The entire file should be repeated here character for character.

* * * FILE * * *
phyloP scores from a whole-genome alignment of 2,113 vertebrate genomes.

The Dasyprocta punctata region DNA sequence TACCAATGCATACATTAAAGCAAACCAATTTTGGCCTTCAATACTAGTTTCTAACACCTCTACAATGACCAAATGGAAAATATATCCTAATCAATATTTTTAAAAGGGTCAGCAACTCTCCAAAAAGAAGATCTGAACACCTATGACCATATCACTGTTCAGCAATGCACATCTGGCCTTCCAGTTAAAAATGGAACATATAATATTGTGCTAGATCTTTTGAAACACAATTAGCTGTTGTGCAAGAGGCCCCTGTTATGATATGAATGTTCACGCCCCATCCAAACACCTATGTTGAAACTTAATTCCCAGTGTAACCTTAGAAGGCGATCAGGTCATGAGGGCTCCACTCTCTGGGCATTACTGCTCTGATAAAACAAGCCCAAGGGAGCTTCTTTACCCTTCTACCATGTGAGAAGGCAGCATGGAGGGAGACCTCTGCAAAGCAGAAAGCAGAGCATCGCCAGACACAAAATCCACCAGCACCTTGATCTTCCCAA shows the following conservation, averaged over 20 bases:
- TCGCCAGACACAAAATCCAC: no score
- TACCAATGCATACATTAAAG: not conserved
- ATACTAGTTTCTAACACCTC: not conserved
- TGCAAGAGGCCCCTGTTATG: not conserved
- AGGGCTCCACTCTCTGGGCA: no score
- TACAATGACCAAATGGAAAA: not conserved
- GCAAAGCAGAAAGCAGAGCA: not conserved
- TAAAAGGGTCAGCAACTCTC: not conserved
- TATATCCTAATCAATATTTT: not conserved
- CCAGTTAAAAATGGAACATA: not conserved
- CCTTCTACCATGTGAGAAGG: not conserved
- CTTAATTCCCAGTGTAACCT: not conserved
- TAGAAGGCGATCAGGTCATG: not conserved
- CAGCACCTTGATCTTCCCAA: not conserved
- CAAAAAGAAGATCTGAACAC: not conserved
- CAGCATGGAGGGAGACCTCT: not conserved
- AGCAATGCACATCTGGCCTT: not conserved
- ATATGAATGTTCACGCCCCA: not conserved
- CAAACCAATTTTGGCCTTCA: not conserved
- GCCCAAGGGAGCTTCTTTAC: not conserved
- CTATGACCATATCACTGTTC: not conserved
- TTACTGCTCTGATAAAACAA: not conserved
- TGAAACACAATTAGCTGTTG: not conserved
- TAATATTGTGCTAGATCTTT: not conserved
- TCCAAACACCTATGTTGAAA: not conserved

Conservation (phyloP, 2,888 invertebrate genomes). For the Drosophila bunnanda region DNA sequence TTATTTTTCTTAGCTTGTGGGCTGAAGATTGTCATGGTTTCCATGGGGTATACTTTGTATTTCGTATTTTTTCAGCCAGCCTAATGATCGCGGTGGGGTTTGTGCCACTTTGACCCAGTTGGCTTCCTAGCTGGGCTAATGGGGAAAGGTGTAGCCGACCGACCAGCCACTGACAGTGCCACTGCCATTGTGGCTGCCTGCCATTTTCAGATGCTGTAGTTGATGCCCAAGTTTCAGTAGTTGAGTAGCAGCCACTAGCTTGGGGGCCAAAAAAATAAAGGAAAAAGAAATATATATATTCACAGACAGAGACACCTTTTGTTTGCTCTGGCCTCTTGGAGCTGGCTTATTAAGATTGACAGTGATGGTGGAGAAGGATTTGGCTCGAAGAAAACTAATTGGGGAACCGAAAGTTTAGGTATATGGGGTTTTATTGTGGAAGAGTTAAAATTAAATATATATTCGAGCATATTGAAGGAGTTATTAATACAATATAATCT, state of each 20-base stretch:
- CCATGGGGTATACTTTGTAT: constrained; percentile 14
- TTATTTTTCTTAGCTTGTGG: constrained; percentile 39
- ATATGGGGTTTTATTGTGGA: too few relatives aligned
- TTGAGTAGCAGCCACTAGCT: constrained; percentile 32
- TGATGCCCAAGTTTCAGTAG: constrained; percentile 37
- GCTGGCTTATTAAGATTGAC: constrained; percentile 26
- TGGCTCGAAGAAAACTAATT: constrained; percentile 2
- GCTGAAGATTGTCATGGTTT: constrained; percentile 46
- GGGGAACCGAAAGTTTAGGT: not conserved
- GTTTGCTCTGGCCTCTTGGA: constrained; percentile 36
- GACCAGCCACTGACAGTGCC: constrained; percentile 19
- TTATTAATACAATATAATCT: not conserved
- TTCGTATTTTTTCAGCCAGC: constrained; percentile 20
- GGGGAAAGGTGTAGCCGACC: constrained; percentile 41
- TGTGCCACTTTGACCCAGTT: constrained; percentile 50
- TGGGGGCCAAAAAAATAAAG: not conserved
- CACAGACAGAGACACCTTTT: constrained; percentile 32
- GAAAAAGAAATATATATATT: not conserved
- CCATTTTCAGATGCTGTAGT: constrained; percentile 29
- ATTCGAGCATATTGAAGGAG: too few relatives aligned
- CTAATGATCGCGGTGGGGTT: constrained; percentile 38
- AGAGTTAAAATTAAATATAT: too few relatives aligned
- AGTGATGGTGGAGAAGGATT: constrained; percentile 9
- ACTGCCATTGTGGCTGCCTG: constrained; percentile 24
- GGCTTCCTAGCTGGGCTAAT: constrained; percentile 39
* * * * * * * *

phyloP scores from a whole-genome alignment of 2,113 vertebrate genomes.

The Dasyprocta punctata region DNA sequence TACCAATGCATACATTAAAGCAAACCAATTTTGGCCTTCAATACTAGTTTCTAACACCTCTACAATGACCAAATGGAAAATATATCCTAATCAATATTTTTAAAAGGGTCAGCAACTCTCCAAAAAGAAGATCTGAACACCTATGACCATATCACTGTTCAGCAATGCACATCTGGCCTTCCAGTTAAAAATGGAACATATAATATTGTGCTAGATCTTTTGAAACACAATTAGCTGTTGTGCAAGAGGCCCCTGTTATGATATGAATGTTCACGCCCCATCCAAACACCTATGTTGAAACTTAATTCCCAGTGTAACCTTAGAAGGCGATCAGGTCATGAGGGCTCCACTCTCTGGGCATTACTGCTCTGATAAAACAAGCCCAAGGGAGCTTCTTTACCCTTCTACCATGTGAGAAGGCAGCATGGAGGGAGACCTCTGCAAAGCAGAAAGCAGAGCATCGCCAGACACAAAATCCACCAGCACCTTGATCTTCCCAA shows the following conservation, averaged over 20 bases:
- TCGCCAGACACAAAATCCAC: no score
- TACCAATGCATACATTAAAG: not conserved
- ATACTAGTTTCTAACACCTC: not conserved
- TGCAAGAGGCCCCTGTTATG: not conserved
- AGGGCTCCACTCTCTGGGCA: no score
- TACAATGACCAAATGGAAAA: not conserved
- GCAAAGCAGAAAGCAGAGCA: not conserved
- TAAAAGGGTCAGCAACTCTC: not conserved
- TATATCCTAATCAATATTTT: not conserved
- CCAGTTAAAAATGGAACATA: not conserved
- CCTTCTACCATGTGAGAAGG: not conserved
- CTTAATTCCCAGTGTAACCT: not conserved
- TAGAAGGCGATCAGGTCATG: not conserved
- CAGCACCTTGATCTTCCCAA: not conserved
- CAAAAAGAAGATCTGAACAC: not conserved
- CAGCATGGAGGGAGACCTCT: not conserved
- AGCAATGCACATCTGGCCTT: not conserved
- ATATGAATGTTCACGCCCCA: not conserved
- CAAACCAATTTTGGCCTTCA: not conserved
- GCCCAAGGGAGCTTCTTTAC: not conserved
- CTATGACCATATCACTGTTC: not conserved
- TTACTGCTCTGATAAAACAA: not conserved
- TGAAACACAATTAGCTGTTG: not conserved
- TAATATTGTGCTAGATCTTT: not conserved
- TCCAAACACCTATGTTGAAA: not conserved

Conservation (phyloP, 2,888 invertebrate genomes). For the Drosophila bunnanda region DNA sequence TTATTTTTCTTAGCTTGTGGGCTGAAGATTGTCATGGTTTCCATGGGGTATACTTTGTATTTCGTATTTTTTCAGCCAGCCTAATGATCGCGGTGGGGTTTGTGCCACTTTGACCCAGTTGGCTTCCTAGCTGGGCTAATGGGGAAAGGTGTAGCCGACCGACCAGCCACTGACAGTGCCACTGCCATTGTGGCTGCCTGCCATTTTCAGATGCTGTAGTTGATGCCCAAGTTTCAGTAGTTGAGTAGCAGCCACTAGCTTGGGGGCCAAAAAAATAAAGGAAAAAGAAATATATATATTCACAGACAGAGACACCTTTTGTTTGCTCTGGCCTCTTGGAGCTGGCTTATTAAGATTGACAGTGATGGTGGAGAAGGATTTGGCTCGAAGAAAACTAATTGGGGAACCGAAAGTTTAGGTATATGGGGTTTTATTGTGGAAGAGTTAAAATTAAATATATATTCGAGCATATTGAAGGAGTTATTAATACAATATAATCT, state of each 20-base stretch:
- CCATGGGGTATACTTTGTAT: constrained; percentile 14
- TTATTTTTCTTAGCTTGTGG: constrained; percentile 39
- ATATGGGGTTTTATTGTGGA: too few relatives aligned
- TTGAGTAGCAGCCACTAGCT: constrained; percentile 32
- TGATGCCCAAGTTTCAGTAG: constrained; percentile 37
- GCTGGCTTATTAAGATTGAC: constrained; percentile 26
- TGGCTCGAAGAAAACTAATT: constrained; percentile 2
- GCTGAAGATTGTCATGGTTT: constrained; percentile 46
- GGGGAACCGAAAGTTTAGGT: not conserved
- GTTTGCTCTGGCCTCTTGGA: constrained; percentile 36
- GACCAGCCACTGACAGTGCC: constrained; percentile 19
- TTATTAATACAATATAATCT: not conserved
- TTCGTATTTTTTCAGCCAGC: constrained; percentile 20
- GGGGAAAGGTGTAGCCGACC: constrained; percentile 41
- TGTGCCACTTTGACCCAGTT: constrained; percentile 50
- TGGGGGCCAAAAAAATAAAG: not conserved
- CACAGACAGAGACACCTTTT: constrained; percentile 32
- GAAAAAGAAATATATATATT: not conserved
- CCATTTTCAGATGCTGTAGT: constrained; percentile 29
- ATTCGAGCATATTGAAGGAG: too few relatives aligned
- CTAATGATCGCGGTGGGGTT: constrained; percentile 38
- AGAGTTAAAATTAAATATAT: too few relatives aligned
- AGTGATGGTGGAGAAGGATT: constrained; percentile 9
- ACTGCCATTGTGGCTGCCTG: constrained; percentile 24
- GGCTTCCTAGCTGGGCTAAT: constrained; percentile 39